City of Covington places half of staff on standby unemployment

Employees are eligible for unemployment benefits, but may be called into work if the need arises, city says.

The City of Covington recently placed half of the city’s full-time employees on standby unemployment, among taking other steps to prepare for impending revenue losses as a result of the COVID-19 crisis, according to an announcement Thursday.

The city anticipates the biggest hit to its budget will be in sales tax revenues due to the closure of many commercial businesses as a result of orders issued by Gov. Jay Inslee, according to the city.

Other revenue losses will come from the lack of parks and recreation program fee income and aquatics center revenues during the closures. Gas taxes have decreased because most citizens are ordered to stay home and fewer cars are on the roads.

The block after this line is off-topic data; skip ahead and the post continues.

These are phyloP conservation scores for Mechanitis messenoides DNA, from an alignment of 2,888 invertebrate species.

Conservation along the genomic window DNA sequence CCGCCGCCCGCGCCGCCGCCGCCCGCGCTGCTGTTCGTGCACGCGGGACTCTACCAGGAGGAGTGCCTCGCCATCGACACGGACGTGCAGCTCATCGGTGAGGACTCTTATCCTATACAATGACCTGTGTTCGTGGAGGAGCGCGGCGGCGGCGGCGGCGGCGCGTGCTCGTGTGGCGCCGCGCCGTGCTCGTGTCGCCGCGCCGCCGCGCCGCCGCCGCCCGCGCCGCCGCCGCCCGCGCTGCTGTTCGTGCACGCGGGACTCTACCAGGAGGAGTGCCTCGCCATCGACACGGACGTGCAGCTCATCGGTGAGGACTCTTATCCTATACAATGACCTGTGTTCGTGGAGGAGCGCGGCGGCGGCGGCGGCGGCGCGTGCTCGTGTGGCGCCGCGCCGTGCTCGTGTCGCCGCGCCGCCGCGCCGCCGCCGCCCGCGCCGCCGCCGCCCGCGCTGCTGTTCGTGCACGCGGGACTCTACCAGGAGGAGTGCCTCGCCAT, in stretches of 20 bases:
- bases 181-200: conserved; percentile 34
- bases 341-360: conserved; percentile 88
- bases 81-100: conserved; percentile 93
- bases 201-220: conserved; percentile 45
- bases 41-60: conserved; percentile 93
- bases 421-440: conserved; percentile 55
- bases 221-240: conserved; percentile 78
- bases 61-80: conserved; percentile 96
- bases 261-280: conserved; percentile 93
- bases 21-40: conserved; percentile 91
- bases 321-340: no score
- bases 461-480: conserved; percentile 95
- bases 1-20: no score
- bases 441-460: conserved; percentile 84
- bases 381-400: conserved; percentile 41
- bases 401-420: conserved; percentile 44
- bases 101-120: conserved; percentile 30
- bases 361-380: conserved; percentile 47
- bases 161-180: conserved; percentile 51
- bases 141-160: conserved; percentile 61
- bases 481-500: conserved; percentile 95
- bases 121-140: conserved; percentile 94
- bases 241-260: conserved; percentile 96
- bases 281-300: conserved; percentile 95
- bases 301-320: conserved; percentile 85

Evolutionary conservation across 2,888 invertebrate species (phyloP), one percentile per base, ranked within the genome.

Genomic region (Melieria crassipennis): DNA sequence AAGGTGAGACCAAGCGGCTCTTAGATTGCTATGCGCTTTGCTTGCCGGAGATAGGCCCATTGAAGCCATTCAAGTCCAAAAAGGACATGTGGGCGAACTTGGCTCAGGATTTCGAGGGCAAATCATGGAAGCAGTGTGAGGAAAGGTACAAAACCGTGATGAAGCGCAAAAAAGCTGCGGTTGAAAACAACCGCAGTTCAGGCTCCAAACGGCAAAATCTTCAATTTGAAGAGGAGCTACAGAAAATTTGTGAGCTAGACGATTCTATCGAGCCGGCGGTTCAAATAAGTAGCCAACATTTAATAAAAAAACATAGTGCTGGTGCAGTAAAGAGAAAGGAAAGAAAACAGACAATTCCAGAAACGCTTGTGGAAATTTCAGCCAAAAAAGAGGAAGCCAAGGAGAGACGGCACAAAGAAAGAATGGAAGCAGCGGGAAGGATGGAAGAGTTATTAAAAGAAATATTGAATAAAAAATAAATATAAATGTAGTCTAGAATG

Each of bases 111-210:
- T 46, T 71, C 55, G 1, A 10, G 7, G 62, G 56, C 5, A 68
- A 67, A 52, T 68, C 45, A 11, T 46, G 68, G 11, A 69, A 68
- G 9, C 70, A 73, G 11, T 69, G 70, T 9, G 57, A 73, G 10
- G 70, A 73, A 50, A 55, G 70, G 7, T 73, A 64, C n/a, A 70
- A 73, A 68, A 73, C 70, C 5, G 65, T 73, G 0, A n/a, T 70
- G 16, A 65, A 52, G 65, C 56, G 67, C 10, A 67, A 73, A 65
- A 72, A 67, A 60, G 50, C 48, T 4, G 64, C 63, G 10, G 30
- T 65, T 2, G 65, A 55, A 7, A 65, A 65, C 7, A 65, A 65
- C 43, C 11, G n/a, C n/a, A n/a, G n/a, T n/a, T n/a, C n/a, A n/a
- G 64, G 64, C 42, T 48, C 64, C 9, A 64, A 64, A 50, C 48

In March, city departments identified areas to freeze spending, placed variable hours staff such as lifeguards and referees on standby unemployment, and made the decision to leave vacant positions unfilled until further notice, according to the city.

After the governor’s extension of the stay home order, the city placed 50 percent of full-time employees on standby unemployment on April 13. While on standby, employees are eligible for unemployment benefits, but may be called into work at any time if the need arises.

Many of the staff now on standby are from the parks and recreation department as recreation classes, athletic leagues, special events, aquatics programs and the pool were canceled or closed to help stop the spread of COVID-19.

Another large part of the employees now on standby are maintenance workers in the public works department.

“Many of our affected full time employees volunteered to go on standby unemployment and we hope that we can get them back to work as soon as possible,” said Regan Bolli, Covington’s city manager. “In the meantime, we will work hard to continue to provide at least the basic services needed for the city to operate.”